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Originally published October 17, 2013 at 9:25 PM | Page modified October 18, 2013 at 11:15 AM

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Ballot measure seeks to change way Seattle City Council is elected

Seattle Charter Amendment 19 seeks to change the way we elect City Council members, from all at-large to seven geographic council districts with two at-large positions.


Seattle Times staff reporter

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The Seattle City Council favors downtown interests over neighborhoods, doesn’t spread resources such as road repair and parks across the city equally, and mostly listens to developers and lobbyists, argue supporters of a ballot measure to change the way the city elects council members.

“Downtown gets the largesse while some neighborhoods can’t even get a streetlight,” said John Fox, an advocate for low-income housing and a supporter of Seattle Charter Amendment 19.

The amendment would change council elections from nine at-large positions to seven representing the city’s geographic districts and two elected citywide.

Opponents of the measure say the current council looks out for the interests of the city as a whole, is a more effective regional advocate and is accountable to all voters, not just to those in a single district.

“When you elect a council from the whole city, you expect them to think about the big picture. Places with district elections, like the U.S. Congress, aren’t functioning at all,” said Nancy Bagley, a former president of the Seattle League of Women Voters, who opposes the charter amendment.

Seattle is one of only three cities among the 50 largest in the country to not have some form of district elections (Portland and Columbus are the two others). Voters here turned down proposals to divide the city into council districts in 1975, 1995 and 2003. The current measure attempts to address some of the previous criticism. It leaves two at-large positions and it presents voters with a map so they can see the district divisions and not rely on an unknown committee to determine the boundaries after the election.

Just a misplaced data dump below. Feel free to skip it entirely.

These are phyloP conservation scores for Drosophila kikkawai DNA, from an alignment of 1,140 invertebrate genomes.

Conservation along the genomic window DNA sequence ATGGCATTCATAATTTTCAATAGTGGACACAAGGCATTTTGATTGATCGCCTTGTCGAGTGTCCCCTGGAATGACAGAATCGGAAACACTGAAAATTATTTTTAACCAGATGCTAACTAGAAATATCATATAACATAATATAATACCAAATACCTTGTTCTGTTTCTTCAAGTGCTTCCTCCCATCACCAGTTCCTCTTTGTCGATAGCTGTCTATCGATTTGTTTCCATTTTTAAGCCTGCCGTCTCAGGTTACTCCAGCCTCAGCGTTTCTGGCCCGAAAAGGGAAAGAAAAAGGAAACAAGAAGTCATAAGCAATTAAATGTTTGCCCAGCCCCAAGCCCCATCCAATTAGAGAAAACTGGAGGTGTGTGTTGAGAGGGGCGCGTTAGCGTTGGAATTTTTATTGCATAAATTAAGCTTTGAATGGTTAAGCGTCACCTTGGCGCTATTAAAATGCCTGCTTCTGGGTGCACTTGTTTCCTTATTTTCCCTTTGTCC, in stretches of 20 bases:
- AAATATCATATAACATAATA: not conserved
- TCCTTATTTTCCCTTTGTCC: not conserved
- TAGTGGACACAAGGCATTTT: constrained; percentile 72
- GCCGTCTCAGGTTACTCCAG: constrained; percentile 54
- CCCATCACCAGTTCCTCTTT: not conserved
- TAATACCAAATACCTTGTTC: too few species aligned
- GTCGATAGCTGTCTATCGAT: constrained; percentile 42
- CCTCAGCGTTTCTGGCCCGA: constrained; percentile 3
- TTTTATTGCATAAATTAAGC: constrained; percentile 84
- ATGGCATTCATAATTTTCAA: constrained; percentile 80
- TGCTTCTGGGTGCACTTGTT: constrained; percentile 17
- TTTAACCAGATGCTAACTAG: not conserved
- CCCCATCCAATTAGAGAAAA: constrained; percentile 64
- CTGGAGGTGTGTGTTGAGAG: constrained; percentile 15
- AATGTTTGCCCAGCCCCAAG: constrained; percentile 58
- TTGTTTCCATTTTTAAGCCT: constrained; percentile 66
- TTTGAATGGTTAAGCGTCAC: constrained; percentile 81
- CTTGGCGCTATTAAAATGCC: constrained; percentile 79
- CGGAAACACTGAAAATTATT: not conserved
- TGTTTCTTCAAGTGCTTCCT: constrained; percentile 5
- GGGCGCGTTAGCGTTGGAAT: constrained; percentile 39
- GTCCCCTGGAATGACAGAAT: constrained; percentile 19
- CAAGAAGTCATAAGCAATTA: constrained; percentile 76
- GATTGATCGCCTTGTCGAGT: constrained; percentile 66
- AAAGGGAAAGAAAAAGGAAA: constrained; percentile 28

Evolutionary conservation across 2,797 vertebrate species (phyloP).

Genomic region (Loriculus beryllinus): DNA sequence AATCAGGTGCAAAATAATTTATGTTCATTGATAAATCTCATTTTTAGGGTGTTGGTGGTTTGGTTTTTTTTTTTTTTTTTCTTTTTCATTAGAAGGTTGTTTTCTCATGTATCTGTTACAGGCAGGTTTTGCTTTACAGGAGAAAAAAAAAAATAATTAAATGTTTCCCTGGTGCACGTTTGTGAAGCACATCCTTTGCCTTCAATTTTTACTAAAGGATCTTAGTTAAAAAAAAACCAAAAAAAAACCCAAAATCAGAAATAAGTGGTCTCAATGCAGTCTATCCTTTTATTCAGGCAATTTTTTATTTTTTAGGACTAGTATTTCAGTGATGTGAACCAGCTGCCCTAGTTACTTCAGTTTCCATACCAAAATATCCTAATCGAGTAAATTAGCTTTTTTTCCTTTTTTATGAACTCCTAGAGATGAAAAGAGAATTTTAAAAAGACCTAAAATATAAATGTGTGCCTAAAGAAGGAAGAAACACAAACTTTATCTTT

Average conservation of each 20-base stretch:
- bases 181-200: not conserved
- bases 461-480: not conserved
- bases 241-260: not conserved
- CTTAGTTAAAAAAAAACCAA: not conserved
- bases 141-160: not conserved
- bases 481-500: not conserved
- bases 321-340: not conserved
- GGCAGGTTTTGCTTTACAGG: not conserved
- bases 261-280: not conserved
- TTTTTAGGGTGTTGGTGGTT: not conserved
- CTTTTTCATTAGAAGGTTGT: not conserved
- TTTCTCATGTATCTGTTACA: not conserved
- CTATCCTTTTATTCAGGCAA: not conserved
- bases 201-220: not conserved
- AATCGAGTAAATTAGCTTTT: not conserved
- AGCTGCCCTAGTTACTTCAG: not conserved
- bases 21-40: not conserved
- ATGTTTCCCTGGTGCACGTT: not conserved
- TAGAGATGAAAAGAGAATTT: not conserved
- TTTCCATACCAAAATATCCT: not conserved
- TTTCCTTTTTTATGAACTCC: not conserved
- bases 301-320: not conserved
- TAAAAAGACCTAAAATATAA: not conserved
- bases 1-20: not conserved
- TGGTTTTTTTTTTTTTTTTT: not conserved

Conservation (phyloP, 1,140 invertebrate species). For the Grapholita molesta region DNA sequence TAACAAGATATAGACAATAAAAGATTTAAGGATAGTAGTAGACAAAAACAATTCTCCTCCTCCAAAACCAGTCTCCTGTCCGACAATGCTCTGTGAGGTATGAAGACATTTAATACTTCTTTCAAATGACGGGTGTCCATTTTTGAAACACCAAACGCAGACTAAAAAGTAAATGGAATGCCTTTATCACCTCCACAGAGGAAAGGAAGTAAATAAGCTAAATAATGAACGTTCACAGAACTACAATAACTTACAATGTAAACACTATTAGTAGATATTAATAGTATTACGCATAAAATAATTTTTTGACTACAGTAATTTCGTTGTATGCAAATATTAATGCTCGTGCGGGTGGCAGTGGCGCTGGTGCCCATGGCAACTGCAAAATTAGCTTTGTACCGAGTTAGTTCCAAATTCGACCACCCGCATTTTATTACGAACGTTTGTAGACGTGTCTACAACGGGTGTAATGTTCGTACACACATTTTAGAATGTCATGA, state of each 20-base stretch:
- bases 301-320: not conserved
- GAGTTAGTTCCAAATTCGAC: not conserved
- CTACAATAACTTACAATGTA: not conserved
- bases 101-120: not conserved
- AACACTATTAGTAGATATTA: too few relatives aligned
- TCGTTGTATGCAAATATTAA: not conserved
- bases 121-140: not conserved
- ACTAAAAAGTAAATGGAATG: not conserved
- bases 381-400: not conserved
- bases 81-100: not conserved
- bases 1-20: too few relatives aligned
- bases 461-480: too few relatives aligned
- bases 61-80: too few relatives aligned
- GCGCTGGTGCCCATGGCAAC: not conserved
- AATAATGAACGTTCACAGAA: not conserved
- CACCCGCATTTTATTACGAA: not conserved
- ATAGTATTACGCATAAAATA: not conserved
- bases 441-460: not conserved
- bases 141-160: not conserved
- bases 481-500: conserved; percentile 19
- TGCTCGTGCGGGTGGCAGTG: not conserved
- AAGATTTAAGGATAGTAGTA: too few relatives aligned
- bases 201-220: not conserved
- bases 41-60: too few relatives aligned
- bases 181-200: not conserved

University of Washington geography professor emeritus Richard Morrill drew up the map with seven districts each with roughly 88,000 residents. The map largely follows geographic boundaries, with West Seattle a single district and Southeast Seattle another.

A labor-union leader this summer called the districting measure a “Craftsman homeowner empowerment act,” saying it favored single-family homeowners and split up into separate districts concentrations of apartment dwellers, who tend to be younger and less affluent.

Morrill said that’s not the case. Three of the proposed districts, 7, 3 and 4, have a majority of renters. Three other districts, 6,5 and 2, have nearly 50 percent renters. Only West Seattle, he said, is predominantly single-family homeowners.

For him, the most convincing arguments for districts are that they provide geographic representation that better reflects the variety of the city.

A Survey USA poll done for KING 5 earlier this month found 30 percent of likely voters supporting Charter Amendment 19, while 14 percent said they will vote no. But the largest group, 56 percent, said they hadn’t decided. The poll of 700 adults had a margin of error of plus or minus 4.2 percentage points.